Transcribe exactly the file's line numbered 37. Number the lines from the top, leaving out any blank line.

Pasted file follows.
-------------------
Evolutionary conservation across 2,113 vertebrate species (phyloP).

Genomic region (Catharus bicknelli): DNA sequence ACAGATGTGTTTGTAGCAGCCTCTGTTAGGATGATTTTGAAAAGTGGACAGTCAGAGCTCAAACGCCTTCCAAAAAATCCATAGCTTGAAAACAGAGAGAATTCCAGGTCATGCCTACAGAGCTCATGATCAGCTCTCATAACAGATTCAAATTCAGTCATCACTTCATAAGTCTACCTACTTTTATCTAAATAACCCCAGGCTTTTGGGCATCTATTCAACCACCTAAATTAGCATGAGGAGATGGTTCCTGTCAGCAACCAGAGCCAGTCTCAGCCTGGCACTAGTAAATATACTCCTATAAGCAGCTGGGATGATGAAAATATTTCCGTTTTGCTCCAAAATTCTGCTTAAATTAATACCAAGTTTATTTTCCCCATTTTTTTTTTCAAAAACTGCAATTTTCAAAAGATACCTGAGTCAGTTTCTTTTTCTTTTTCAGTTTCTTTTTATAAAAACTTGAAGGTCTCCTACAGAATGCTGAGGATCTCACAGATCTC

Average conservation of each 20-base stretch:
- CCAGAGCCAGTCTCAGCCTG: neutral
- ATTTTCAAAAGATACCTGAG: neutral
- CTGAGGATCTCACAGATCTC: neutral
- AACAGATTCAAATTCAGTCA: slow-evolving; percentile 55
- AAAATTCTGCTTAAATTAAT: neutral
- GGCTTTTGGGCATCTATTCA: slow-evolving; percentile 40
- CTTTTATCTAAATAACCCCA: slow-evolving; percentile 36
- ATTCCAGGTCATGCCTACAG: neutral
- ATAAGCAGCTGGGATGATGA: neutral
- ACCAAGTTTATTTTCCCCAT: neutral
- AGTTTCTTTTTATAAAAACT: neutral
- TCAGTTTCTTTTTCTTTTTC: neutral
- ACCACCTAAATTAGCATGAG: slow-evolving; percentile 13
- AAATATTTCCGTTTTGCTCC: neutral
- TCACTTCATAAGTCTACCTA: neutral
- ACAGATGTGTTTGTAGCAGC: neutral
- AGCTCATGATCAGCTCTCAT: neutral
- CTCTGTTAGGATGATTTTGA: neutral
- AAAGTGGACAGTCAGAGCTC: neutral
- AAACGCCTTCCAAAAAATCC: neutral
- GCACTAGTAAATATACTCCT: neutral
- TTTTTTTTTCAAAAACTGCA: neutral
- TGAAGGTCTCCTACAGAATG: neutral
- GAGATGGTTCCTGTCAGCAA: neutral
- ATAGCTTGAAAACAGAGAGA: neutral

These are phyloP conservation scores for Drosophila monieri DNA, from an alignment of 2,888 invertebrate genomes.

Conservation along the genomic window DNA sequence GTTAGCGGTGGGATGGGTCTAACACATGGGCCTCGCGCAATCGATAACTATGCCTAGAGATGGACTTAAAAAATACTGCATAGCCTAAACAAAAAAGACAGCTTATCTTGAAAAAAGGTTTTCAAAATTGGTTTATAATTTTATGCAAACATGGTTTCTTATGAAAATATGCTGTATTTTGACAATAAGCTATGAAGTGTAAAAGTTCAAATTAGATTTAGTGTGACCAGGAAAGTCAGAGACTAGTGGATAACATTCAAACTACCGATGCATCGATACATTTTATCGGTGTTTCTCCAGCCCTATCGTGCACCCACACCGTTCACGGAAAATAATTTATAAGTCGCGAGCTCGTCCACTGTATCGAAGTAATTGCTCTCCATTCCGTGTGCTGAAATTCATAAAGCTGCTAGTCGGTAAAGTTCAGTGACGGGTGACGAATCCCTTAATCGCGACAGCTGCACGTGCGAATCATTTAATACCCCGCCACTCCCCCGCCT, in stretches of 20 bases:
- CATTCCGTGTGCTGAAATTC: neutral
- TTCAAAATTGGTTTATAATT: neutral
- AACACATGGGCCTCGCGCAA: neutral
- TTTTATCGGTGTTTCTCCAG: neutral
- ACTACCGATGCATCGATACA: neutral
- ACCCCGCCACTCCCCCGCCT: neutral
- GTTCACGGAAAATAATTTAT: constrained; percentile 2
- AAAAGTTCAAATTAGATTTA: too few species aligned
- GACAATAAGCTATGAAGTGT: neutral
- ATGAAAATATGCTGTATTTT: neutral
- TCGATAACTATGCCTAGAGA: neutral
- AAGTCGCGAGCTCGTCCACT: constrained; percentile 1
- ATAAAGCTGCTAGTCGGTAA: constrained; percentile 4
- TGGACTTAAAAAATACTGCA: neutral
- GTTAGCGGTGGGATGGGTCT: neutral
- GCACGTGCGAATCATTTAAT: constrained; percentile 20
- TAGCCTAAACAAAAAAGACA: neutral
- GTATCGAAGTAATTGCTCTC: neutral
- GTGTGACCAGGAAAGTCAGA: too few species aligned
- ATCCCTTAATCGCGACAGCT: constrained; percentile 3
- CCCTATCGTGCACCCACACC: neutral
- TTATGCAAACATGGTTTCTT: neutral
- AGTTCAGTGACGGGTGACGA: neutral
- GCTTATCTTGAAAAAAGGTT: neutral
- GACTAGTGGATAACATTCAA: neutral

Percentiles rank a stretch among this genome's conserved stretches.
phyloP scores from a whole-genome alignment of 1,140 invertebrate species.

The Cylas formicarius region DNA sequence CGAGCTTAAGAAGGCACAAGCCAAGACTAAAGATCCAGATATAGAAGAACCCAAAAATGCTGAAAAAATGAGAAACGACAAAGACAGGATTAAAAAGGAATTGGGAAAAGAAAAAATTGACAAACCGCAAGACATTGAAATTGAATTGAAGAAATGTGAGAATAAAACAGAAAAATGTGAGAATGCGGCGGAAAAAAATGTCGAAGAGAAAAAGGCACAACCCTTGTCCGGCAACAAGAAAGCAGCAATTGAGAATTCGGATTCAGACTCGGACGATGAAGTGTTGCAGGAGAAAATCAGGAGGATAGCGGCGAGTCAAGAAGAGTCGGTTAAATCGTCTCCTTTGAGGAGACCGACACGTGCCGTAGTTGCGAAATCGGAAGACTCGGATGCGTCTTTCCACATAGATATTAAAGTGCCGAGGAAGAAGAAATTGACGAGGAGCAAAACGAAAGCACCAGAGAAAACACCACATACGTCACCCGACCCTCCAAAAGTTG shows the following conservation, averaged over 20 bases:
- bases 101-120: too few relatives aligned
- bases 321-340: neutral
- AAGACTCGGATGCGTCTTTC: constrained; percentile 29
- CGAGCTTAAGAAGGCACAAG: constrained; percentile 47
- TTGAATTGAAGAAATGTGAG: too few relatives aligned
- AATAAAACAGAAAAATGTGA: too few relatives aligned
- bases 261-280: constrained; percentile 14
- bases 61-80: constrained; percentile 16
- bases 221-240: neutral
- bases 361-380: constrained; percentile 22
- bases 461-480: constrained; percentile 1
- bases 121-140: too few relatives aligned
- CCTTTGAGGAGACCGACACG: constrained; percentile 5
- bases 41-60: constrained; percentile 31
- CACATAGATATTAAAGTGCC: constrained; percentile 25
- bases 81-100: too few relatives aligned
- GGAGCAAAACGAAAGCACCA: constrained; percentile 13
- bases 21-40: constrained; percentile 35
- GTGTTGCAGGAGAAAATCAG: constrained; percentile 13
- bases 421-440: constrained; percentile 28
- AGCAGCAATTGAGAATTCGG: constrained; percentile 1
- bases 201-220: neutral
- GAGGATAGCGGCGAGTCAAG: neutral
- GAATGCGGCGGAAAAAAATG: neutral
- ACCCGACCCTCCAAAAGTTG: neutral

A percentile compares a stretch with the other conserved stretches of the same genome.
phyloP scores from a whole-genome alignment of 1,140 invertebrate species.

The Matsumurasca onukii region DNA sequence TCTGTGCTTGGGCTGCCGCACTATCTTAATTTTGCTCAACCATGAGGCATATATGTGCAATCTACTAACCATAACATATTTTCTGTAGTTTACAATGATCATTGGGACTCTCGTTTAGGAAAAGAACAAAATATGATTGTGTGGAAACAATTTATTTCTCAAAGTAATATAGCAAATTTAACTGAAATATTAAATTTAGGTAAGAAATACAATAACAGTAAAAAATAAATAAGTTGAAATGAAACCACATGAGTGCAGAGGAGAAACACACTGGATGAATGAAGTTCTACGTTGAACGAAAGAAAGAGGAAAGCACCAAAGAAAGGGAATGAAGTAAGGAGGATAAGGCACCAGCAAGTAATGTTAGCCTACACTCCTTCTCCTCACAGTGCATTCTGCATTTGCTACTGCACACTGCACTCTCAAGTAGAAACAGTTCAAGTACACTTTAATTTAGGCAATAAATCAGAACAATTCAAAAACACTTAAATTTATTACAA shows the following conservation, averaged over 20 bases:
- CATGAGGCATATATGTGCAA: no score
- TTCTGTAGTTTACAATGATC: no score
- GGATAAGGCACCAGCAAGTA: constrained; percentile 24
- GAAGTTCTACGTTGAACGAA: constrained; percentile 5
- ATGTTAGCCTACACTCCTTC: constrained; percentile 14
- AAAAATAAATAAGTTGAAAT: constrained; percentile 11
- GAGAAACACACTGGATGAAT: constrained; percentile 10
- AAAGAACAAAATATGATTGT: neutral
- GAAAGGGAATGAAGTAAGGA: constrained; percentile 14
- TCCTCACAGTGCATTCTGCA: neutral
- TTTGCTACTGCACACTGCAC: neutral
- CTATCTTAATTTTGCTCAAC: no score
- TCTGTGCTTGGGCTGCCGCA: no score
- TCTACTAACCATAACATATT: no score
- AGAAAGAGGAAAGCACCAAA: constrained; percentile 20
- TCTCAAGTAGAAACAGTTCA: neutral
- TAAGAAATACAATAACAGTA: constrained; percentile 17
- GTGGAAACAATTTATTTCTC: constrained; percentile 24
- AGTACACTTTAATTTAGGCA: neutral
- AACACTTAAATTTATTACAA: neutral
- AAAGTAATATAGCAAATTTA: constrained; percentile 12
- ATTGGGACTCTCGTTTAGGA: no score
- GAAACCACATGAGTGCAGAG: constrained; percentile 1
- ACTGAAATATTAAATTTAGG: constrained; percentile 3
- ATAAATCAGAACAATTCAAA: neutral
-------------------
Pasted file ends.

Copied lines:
- GTTCACGGAAAATAATTTAT: constrained; percentile 2